There is some controversy over the first basketball card. Some collectors believe strongly that it was an 1899 Enameling College colors card, but most collectors feel that the very first card was a Murad tobacco card in 1910, followed—distantly, it would appear—by basketball cards in the 1933 Sport Kings set.
But the first established set of basketball cards appeared in 1948. It was issued by Bowman and featured George Mikan, who was voted by the Associated Press as the greatest basketball player in the first half of the twentieth century. He was a center for Chicago’s DePaul University, and was the most dominant player of his era. Then he starred for the Lakers when they were based in Minneapolis. Mikan’s Bowman card, #69, is worth upwards of $2,000, depending, naturally, on condition.
Most collectors, however, are more likely to own cards from the 1957-1958 Topps set, and the 1961-1962 Fleer set. That’s because many of the baby boomer collectors are more familiar with the players who made up those sets. For example, the most valuable card in the Topps 1957-1958 set is of the incomparable Bill Russell of the Boston Celtics. That card, #77, generally costs between $1,000 and $2,000. His renowned teammate, Bob Cousy, is also part of that set, as is the St. Louis Hawks’ power forward Bob Pettit. Because the Topps set was the first one issued in many years, it contains the highly valued rookie cards of the superstars who had been dominating the game for several seasons.
The same claim can be made for the Fleer set of 1961-1962. One unique characteristic of that set is that there were often two cards for many of the stars. There would be the head shot and an action photo. Personally, I prefer to see their faces clearly, but other collectors go for the action. That’s not unusual. Ask the same question to two collectors and you may well get two different answers.
Altogether, the Fleer set contains sixty-six cards, with twenty-two of those action photographs. New stars appeared in the Fleer offering, including Jerry West, Oscar Robertson, and Elgin Baylor. But the biggest star—in every sense of the word—was Wilt Chamberlain. In fact, when my mother handed over a bag full of that Fleer set that I had collected in childhood, I was hoping and praying that there would be a card with a shot of Chamberlain’s face. Luckily, there was. It was a bit off-center, but it was there, along with a Robertson and a Baylor card. What a bonanza! I’ve said it before and I’ll say it again: I really owe my mother for saving those cards. That Chamberlain Fleer 1961-1962 rookie card, #8, can fetch up to $1,000. The Jerry West, #43, and the Oscar Robertson, #36, are worth several hundred dollars apiece.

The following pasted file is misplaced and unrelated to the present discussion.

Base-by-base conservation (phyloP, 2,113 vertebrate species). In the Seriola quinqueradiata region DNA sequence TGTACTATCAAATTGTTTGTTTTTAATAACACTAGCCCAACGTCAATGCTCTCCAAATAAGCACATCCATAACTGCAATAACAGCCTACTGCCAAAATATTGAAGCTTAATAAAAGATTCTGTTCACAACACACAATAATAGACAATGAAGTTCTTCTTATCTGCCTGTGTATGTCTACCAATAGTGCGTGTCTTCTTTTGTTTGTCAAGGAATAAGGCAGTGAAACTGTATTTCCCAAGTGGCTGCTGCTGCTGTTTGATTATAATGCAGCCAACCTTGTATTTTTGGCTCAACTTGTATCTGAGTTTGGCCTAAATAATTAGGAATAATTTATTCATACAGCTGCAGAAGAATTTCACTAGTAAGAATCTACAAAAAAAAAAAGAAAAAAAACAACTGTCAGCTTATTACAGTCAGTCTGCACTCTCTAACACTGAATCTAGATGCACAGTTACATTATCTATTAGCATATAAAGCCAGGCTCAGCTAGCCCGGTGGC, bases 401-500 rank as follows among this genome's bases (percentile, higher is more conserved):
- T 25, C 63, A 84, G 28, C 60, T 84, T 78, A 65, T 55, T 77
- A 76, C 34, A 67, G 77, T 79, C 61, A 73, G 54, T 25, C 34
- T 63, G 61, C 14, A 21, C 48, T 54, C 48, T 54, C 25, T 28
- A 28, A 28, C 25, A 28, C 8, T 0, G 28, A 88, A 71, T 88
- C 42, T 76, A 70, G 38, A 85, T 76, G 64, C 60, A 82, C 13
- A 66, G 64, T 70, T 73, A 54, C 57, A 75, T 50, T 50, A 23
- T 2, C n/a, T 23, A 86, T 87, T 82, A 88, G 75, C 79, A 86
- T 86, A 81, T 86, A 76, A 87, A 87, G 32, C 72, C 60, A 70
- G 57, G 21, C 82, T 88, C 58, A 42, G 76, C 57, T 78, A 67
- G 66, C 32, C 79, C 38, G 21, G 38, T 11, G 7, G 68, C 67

But make no bones about it, the most collectible basketball card of all time is of the great Michael Jordan of the Chicago Bulls. A pristine copy of Jordan’s 1986-1987 Fleer rookie card is the Holy Grail of hoops cards. One of those rookie cards was submitted to Beckett Grading Services, which awarded it a grade 10. Virtually perfect, in other words. Now, are you ready for this. That card, which a collector bought for $6,300, went on to sell for $100,000, easily breaking the previous sales record for a single basketball card by more than $20,000.
Jordan’s Fleer rookie card has always been a treasure, but selling it for six figures certainly elevates it to legendary status, as befits the high-flying wonder from the University of North Carolina.
Now, let’s power down just a bit and look at basketball card sets at the local and regional levels, such as the ones from Essex Hot Dogs, Kahn’s Wieners, and Royal Dessert. Those names may sound obscure to you, but to collectors they still mean plenty. The Royal Dessert set was issued in 1950 and consisted of eight of the pioneers of the present day NBA. The “Royal Stars of Basketball” were Fred Schaus, Dick McGuire, Jack Nichols, Frank Brian, Joe Fulks, George Mikan, Jim Pollard, and Harry E. Jeanette. A hoops card collector knows that he or she will most likely need to buy single cards of that set, if and when they become available. And they’ll be costly, with each card selling for upwards of several thousand dollars.